Has America used the Kurds in Syria only now to dump them? Observers who believe in moral debt, rather than the cold logic of realpolitik, understandably are concerned about the implications for the Kurds of an immediate US withdrawal from Syria, writes Ömer Taşpınar.
Ukraine and Russia should seize the opportunity for dialogue and diplomacy at this week’s annual meeting of Foreign Ministers from countries of the world’s largest regional security organisation, the OSCE, write Enzo Moavero Milanesi and Thomas Greminger.
German Chancellor Merkel's momentous 2015 decision to accept asylum-seekers from the region fell flat: the Chancellor did not rise to the occasion and chart a new course for both Europe and the Middle East, writes Faisal Al Yafai
By talking only to the Cuban government, and ignoring civil society groups, the EU is allowing the Cuban state to continue its programme of repressing democracy and human rights, write Ariadna Mena Rubio, Rosa Maria Payá and Erik Jennische.
Brazilian foreign policy under new President Jair Bolsonaro won’t focus on cooperation with neighbours in Latin America, so the EU should double down on its flexible approach to Latin America, says Gustavo Müller.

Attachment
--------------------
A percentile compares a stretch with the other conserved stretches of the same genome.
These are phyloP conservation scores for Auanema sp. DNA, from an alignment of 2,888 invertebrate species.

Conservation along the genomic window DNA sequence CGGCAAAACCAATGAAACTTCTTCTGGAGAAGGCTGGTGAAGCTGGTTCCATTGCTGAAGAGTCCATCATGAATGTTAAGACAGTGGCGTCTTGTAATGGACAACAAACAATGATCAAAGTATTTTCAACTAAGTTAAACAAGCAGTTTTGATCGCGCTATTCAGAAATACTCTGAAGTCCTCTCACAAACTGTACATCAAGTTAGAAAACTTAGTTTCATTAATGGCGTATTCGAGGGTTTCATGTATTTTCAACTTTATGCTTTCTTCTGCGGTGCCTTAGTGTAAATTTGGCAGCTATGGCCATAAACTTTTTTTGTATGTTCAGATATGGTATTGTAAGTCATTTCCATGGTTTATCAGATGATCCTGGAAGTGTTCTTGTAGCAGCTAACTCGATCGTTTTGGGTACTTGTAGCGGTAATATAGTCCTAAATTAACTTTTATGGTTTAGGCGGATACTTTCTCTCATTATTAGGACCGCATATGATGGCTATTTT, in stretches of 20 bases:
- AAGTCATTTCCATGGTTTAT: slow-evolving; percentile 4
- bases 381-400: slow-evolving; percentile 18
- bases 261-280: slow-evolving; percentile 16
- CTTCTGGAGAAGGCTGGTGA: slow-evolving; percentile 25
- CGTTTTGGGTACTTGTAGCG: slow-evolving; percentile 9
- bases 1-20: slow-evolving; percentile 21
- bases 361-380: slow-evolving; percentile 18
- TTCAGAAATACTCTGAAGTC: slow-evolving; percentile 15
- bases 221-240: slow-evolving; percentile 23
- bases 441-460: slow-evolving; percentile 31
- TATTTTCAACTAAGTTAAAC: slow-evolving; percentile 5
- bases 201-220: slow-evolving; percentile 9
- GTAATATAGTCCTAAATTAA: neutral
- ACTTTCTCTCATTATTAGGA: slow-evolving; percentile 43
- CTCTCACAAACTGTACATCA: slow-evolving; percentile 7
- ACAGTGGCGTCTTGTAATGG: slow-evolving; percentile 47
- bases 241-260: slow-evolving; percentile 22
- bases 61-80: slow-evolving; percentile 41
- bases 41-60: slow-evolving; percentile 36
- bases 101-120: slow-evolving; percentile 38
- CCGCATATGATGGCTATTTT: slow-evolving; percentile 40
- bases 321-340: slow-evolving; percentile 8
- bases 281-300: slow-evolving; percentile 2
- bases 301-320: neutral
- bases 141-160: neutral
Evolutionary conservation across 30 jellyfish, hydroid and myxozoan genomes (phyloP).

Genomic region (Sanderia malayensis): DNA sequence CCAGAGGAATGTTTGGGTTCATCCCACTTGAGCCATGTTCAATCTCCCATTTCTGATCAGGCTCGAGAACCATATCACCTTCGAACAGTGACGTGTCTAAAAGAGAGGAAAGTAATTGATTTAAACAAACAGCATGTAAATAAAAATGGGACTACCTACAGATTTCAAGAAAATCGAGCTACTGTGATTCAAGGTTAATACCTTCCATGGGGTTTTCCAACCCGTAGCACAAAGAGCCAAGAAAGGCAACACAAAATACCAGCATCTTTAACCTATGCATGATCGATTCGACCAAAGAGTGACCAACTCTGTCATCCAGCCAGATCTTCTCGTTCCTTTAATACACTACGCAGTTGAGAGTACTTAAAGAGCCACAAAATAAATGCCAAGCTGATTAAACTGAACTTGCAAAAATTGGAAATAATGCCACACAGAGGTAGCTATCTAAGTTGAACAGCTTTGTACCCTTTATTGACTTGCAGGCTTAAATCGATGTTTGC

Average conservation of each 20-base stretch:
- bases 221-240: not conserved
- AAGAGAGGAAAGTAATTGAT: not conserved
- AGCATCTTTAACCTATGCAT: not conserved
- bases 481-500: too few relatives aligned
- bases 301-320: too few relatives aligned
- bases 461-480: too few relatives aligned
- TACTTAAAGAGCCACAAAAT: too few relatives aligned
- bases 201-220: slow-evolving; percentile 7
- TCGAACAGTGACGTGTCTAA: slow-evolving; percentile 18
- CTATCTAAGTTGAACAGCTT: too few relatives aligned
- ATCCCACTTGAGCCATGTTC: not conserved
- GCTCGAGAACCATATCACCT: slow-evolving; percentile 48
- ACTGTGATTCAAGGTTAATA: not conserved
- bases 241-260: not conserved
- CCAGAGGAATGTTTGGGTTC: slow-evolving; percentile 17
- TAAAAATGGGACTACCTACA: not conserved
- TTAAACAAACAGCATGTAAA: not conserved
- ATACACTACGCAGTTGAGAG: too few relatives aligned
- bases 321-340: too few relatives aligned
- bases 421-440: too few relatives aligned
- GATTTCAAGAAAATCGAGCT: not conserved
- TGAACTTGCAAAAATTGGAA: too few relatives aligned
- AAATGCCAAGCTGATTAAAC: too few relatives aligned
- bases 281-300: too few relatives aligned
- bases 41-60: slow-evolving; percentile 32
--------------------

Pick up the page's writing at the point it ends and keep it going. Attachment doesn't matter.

It’s curious that the EU’s initiative “Connecting Europe and Asia” makes no mention of two of its most important players – the Eurasian Economic Union (EAEU) and the Chinese “Belt and Road” Initiative, writes Yuri Kofner.
The EU has long frowned at China’s action in Africa for not requiring respect for human rights as a condition for aid and thus promoting a Chinese-inspired authoritarian Africa. But in recent years the EU is not better, writes Fabian Wagner.
Some argue that we should tread carefully and refrain from asking too much in terms of human rights from the Vietnamese, because if we do so we could end up pushing Vietnam into China’s orbit. But this doesn’t hold, writes Jude Kirton-Darling.
Although Moscow is aware that the revolution in Armenia had domestic causes, it is not entirely sure that in terms of geopolitics things will remain the same in the future, write Vasif Huseynov and Ayaz Rzayev.
The Europe–Asia summit (ASEM) comes at the right time for European and Asian countries to develop a shared narrative and rationalize connectivity projects, write Maaike Okano-Heijmans, Wouter Zweers and Brigitte Dekker.
Vladimir Putin is now 66, the average age of death for a Russian male. He keeps fit so we can expect he will live longer than his fellow Russian men, whose standard of living and health care has not been at the forefront of his near two decades of rule, writes Denis MacShane.